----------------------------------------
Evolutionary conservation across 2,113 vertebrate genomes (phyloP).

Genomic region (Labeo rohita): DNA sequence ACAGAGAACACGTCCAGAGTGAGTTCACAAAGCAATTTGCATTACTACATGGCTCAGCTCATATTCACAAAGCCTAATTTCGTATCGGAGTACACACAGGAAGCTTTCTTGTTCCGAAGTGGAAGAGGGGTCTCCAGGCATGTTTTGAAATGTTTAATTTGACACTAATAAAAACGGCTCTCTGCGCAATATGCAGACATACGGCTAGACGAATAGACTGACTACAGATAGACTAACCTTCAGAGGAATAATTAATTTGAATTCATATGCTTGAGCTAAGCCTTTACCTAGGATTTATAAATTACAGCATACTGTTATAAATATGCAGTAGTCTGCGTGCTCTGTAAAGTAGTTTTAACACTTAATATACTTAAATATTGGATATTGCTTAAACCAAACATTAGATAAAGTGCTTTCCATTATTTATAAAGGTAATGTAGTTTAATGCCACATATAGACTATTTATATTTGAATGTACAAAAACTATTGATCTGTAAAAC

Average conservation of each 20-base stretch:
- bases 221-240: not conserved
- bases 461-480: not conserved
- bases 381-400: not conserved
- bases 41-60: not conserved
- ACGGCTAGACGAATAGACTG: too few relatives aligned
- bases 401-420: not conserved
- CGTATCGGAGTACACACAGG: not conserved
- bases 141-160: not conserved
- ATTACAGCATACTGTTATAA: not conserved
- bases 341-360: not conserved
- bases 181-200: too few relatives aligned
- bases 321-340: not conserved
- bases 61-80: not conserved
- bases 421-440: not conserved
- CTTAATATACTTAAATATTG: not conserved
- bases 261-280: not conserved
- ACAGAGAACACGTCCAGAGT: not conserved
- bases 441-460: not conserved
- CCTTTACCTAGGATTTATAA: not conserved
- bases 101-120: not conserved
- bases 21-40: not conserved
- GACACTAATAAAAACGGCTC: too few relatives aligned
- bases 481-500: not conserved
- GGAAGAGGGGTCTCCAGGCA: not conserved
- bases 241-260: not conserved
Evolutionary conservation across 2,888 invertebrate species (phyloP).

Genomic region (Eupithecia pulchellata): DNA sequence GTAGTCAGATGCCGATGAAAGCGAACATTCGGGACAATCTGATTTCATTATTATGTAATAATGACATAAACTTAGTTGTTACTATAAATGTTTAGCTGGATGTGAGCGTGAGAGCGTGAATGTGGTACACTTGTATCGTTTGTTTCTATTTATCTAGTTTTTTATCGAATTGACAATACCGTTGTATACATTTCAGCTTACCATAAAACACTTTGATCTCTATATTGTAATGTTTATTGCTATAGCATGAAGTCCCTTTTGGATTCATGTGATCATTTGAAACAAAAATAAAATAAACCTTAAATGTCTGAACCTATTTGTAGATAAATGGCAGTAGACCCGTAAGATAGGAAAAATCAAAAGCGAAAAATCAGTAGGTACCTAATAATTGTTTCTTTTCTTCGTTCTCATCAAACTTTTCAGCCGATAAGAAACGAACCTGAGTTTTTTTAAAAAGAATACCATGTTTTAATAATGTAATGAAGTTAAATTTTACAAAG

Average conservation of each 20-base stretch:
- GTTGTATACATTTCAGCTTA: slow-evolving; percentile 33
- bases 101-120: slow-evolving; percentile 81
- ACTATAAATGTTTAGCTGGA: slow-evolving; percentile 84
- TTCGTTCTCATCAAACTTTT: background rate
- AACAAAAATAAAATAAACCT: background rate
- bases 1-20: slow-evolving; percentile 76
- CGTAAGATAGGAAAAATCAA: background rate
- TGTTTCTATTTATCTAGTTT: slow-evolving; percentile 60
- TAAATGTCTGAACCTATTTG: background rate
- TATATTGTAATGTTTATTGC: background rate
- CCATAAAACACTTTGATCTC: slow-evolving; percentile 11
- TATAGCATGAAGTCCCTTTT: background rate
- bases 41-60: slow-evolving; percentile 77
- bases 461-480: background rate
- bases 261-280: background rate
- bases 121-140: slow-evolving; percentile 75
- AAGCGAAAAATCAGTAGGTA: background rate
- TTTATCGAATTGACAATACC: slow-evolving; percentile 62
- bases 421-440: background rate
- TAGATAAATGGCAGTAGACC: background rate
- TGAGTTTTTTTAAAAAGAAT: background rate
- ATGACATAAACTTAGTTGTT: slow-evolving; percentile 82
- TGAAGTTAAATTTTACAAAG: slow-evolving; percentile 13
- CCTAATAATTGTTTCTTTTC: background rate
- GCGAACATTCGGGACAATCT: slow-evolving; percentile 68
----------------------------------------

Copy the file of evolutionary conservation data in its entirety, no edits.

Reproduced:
Evolutionary conservation across 2,113 vertebrate genomes (phyloP).

Genomic region (Labeo rohita): DNA sequence ACAGAGAACACGTCCAGAGTGAGTTCACAAAGCAATTTGCATTACTACATGGCTCAGCTCATATTCACAAAGCCTAATTTCGTATCGGAGTACACACAGGAAGCTTTCTTGTTCCGAAGTGGAAGAGGGGTCTCCAGGCATGTTTTGAAATGTTTAATTTGACACTAATAAAAACGGCTCTCTGCGCAATATGCAGACATACGGCTAGACGAATAGACTGACTACAGATAGACTAACCTTCAGAGGAATAATTAATTTGAATTCATATGCTTGAGCTAAGCCTTTACCTAGGATTTATAAATTACAGCATACTGTTATAAATATGCAGTAGTCTGCGTGCTCTGTAAAGTAGTTTTAACACTTAATATACTTAAATATTGGATATTGCTTAAACCAAACATTAGATAAAGTGCTTTCCATTATTTATAAAGGTAATGTAGTTTAATGCCACATATAGACTATTTATATTTGAATGTACAAAAACTATTGATCTGTAAAAC

Average conservation of each 20-base stretch:
- bases 221-240: not conserved
- bases 461-480: not conserved
- bases 381-400: not conserved
- bases 41-60: not conserved
- ACGGCTAGACGAATAGACTG: too few relatives aligned
- bases 401-420: not conserved
- CGTATCGGAGTACACACAGG: not conserved
- bases 141-160: not conserved
- ATTACAGCATACTGTTATAA: not conserved
- bases 341-360: not conserved
- bases 181-200: too few relatives aligned
- bases 321-340: not conserved
- bases 61-80: not conserved
- bases 421-440: not conserved
- CTTAATATACTTAAATATTG: not conserved
- bases 261-280: not conserved
- ACAGAGAACACGTCCAGAGT: not conserved
- bases 441-460: not conserved
- CCTTTACCTAGGATTTATAA: not conserved
- bases 101-120: not conserved
- bases 21-40: not conserved
- GACACTAATAAAAACGGCTC: too few relatives aligned
- bases 481-500: not conserved
- GGAAGAGGGGTCTCCAGGCA: not conserved
- bases 241-260: not conserved
Evolutionary conservation across 2,888 invertebrate species (phyloP).

Genomic region (Eupithecia pulchellata): DNA sequence GTAGTCAGATGCCGATGAAAGCGAACATTCGGGACAATCTGATTTCATTATTATGTAATAATGACATAAACTTAGTTGTTACTATAAATGTTTAGCTGGATGTGAGCGTGAGAGCGTGAATGTGGTACACTTGTATCGTTTGTTTCTATTTATCTAGTTTTTTATCGAATTGACAATACCGTTGTATACATTTCAGCTTACCATAAAACACTTTGATCTCTATATTGTAATGTTTATTGCTATAGCATGAAGTCCCTTTTGGATTCATGTGATCATTTGAAACAAAAATAAAATAAACCTTAAATGTCTGAACCTATTTGTAGATAAATGGCAGTAGACCCGTAAGATAGGAAAAATCAAAAGCGAAAAATCAGTAGGTACCTAATAATTGTTTCTTTTCTTCGTTCTCATCAAACTTTTCAGCCGATAAGAAACGAACCTGAGTTTTTTTAAAAAGAATACCATGTTTTAATAATGTAATGAAGTTAAATTTTACAAAG

Average conservation of each 20-base stretch:
- GTTGTATACATTTCAGCTTA: slow-evolving; percentile 33
- bases 101-120: slow-evolving; percentile 81
- ACTATAAATGTTTAGCTGGA: slow-evolving; percentile 84
- TTCGTTCTCATCAAACTTTT: background rate
- AACAAAAATAAAATAAACCT: background rate
- bases 1-20: slow-evolving; percentile 76
- CGTAAGATAGGAAAAATCAA: background rate
- TGTTTCTATTTATCTAGTTT: slow-evolving; percentile 60
- TAAATGTCTGAACCTATTTG: background rate
- TATATTGTAATGTTTATTGC: background rate
- CCATAAAACACTTTGATCTC: slow-evolving; percentile 11
- TATAGCATGAAGTCCCTTTT: background rate
- bases 41-60: slow-evolving; percentile 77
- bases 461-480: background rate
- bases 261-280: background rate
- bases 121-140: slow-evolving; percentile 75
- AAGCGAAAAATCAGTAGGTA: background rate
- TTTATCGAATTGACAATACC: slow-evolving; percentile 62
- bases 421-440: background rate
- TAGATAAATGGCAGTAGACC: background rate
- TGAGTTTTTTTAAAAAGAAT: background rate
- ATGACATAAACTTAGTTGTT: slow-evolving; percentile 82
- TGAAGTTAAATTTTACAAAG: slow-evolving; percentile 13
- CCTAATAATTGTTTCTTTTC: background rate
- GCGAACATTCGGGACAATCT: slow-evolving; percentile 68